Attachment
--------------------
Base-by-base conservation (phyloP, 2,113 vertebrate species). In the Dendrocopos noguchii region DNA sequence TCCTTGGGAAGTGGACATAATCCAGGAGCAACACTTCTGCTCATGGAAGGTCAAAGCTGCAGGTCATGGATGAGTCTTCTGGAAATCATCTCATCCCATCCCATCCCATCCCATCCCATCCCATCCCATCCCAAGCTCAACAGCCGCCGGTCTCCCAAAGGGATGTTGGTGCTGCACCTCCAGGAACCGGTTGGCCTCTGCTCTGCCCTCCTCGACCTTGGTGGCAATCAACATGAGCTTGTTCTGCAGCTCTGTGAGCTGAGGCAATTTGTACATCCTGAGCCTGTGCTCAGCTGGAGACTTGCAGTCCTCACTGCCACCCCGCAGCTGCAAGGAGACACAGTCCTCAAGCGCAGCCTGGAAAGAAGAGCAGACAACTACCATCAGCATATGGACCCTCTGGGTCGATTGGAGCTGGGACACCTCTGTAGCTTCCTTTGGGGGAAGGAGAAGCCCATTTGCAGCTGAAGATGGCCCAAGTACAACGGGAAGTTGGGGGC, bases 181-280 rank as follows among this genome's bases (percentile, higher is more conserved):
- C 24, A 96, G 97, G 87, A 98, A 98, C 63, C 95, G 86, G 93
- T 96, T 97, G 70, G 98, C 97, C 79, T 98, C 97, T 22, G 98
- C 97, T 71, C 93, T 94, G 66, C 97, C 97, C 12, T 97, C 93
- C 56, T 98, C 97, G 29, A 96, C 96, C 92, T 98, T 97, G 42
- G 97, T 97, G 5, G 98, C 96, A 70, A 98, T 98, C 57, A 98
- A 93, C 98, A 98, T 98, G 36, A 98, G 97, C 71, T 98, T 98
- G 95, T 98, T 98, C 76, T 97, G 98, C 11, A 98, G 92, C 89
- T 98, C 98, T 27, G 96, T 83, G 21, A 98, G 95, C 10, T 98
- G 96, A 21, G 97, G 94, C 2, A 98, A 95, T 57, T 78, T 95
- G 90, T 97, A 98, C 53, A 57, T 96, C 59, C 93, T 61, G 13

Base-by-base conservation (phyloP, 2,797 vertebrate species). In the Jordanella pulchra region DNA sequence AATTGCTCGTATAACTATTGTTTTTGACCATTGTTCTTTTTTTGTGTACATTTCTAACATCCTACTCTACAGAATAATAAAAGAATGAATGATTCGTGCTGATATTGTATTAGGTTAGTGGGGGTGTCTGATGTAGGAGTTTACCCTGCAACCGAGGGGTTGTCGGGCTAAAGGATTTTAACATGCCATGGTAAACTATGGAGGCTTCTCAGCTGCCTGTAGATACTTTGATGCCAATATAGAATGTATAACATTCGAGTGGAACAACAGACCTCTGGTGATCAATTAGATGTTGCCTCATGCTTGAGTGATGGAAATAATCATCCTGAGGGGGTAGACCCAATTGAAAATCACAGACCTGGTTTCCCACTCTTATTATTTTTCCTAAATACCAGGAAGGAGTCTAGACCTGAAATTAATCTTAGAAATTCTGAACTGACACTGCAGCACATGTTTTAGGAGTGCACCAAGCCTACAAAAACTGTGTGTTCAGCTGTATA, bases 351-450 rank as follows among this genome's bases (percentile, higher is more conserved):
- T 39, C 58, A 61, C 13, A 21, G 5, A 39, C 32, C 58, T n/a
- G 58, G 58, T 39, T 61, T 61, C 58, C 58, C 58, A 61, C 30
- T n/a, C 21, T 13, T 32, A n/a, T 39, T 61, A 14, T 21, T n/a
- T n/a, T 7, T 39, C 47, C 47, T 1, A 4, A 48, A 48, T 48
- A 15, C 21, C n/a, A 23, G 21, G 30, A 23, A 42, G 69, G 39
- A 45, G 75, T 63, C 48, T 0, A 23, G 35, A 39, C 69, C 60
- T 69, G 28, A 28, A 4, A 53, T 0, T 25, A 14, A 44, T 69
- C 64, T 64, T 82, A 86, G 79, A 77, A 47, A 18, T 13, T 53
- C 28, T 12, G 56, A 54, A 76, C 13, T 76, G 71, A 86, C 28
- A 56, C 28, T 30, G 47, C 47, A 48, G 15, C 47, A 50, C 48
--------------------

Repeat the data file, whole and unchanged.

Base-by-base conservation (phyloP, 2,113 vertebrate species). In the Dendrocopos noguchii region DNA sequence TCCTTGGGAAGTGGACATAATCCAGGAGCAACACTTCTGCTCATGGAAGGTCAAAGCTGCAGGTCATGGATGAGTCTTCTGGAAATCATCTCATCCCATCCCATCCCATCCCATCCCATCCCATCCCATCCCAAGCTCAACAGCCGCCGGTCTCCCAAAGGGATGTTGGTGCTGCACCTCCAGGAACCGGTTGGCCTCTGCTCTGCCCTCCTCGACCTTGGTGGCAATCAACATGAGCTTGTTCTGCAGCTCTGTGAGCTGAGGCAATTTGTACATCCTGAGCCTGTGCTCAGCTGGAGACTTGCAGTCCTCACTGCCACCCCGCAGCTGCAAGGAGACACAGTCCTCAAGCGCAGCCTGGAAAGAAGAGCAGACAACTACCATCAGCATATGGACCCTCTGGGTCGATTGGAGCTGGGACACCTCTGTAGCTTCCTTTGGGGGAAGGAGAAGCCCATTTGCAGCTGAAGATGGCCCAAGTACAACGGGAAGTTGGGGGC, bases 181-280 rank as follows among this genome's bases (percentile, higher is more conserved):
- C 24, A 96, G 97, G 87, A 98, A 98, C 63, C 95, G 86, G 93
- T 96, T 97, G 70, G 98, C 97, C 79, T 98, C 97, T 22, G 98
- C 97, T 71, C 93, T 94, G 66, C 97, C 97, C 12, T 97, C 93
- C 56, T 98, C 97, G 29, A 96, C 96, C 92, T 98, T 97, G 42
- G 97, T 97, G 5, G 98, C 96, A 70, A 98, T 98, C 57, A 98
- A 93, C 98, A 98, T 98, G 36, A 98, G 97, C 71, T 98, T 98
- G 95, T 98, T 98, C 76, T 97, G 98, C 11, A 98, G 92, C 89
- T 98, C 98, T 27, G 96, T 83, G 21, A 98, G 95, C 10, T 98
- G 96, A 21, G 97, G 94, C 2, A 98, A 95, T 57, T 78, T 95
- G 90, T 97, A 98, C 53, A 57, T 96, C 59, C 93, T 61, G 13

Base-by-base conservation (phyloP, 2,797 vertebrate species). In the Jordanella pulchra region DNA sequence AATTGCTCGTATAACTATTGTTTTTGACCATTGTTCTTTTTTTGTGTACATTTCTAACATCCTACTCTACAGAATAATAAAAGAATGAATGATTCGTGCTGATATTGTATTAGGTTAGTGGGGGTGTCTGATGTAGGAGTTTACCCTGCAACCGAGGGGTTGTCGGGCTAAAGGATTTTAACATGCCATGGTAAACTATGGAGGCTTCTCAGCTGCCTGTAGATACTTTGATGCCAATATAGAATGTATAACATTCGAGTGGAACAACAGACCTCTGGTGATCAATTAGATGTTGCCTCATGCTTGAGTGATGGAAATAATCATCCTGAGGGGGTAGACCCAATTGAAAATCACAGACCTGGTTTCCCACTCTTATTATTTTTCCTAAATACCAGGAAGGAGTCTAGACCTGAAATTAATCTTAGAAATTCTGAACTGACACTGCAGCACATGTTTTAGGAGTGCACCAAGCCTACAAAAACTGTGTGTTCAGCTGTATA, bases 351-450 rank as follows among this genome's bases (percentile, higher is more conserved):
- T 39, C 58, A 61, C 13, A 21, G 5, A 39, C 32, C 58, T n/a
- G 58, G 58, T 39, T 61, T 61, C 58, C 58, C 58, A 61, C 30
- T n/a, C 21, T 13, T 32, A n/a, T 39, T 61, A 14, T 21, T n/a
- T n/a, T 7, T 39, C 47, C 47, T 1, A 4, A 48, A 48, T 48
- A 15, C 21, C n/a, A 23, G 21, G 30, A 23, A 42, G 69, G 39
- A 45, G 75, T 63, C 48, T 0, A 23, G 35, A 39, C 69, C 60
- T 69, G 28, A 28, A 4, A 53, T 0, T 25, A 14, A 44, T 69
- C 64, T 64, T 82, A 86, G 79, A 77, A 47, A 18, T 13, T 53
- C 28, T 12, G 56, A 54, A 76, C 13, T 76, G 71, A 86, C 28
- A 56, C 28, T 30, G 47, C 47, A 48, G 15, C 47, A 50, C 48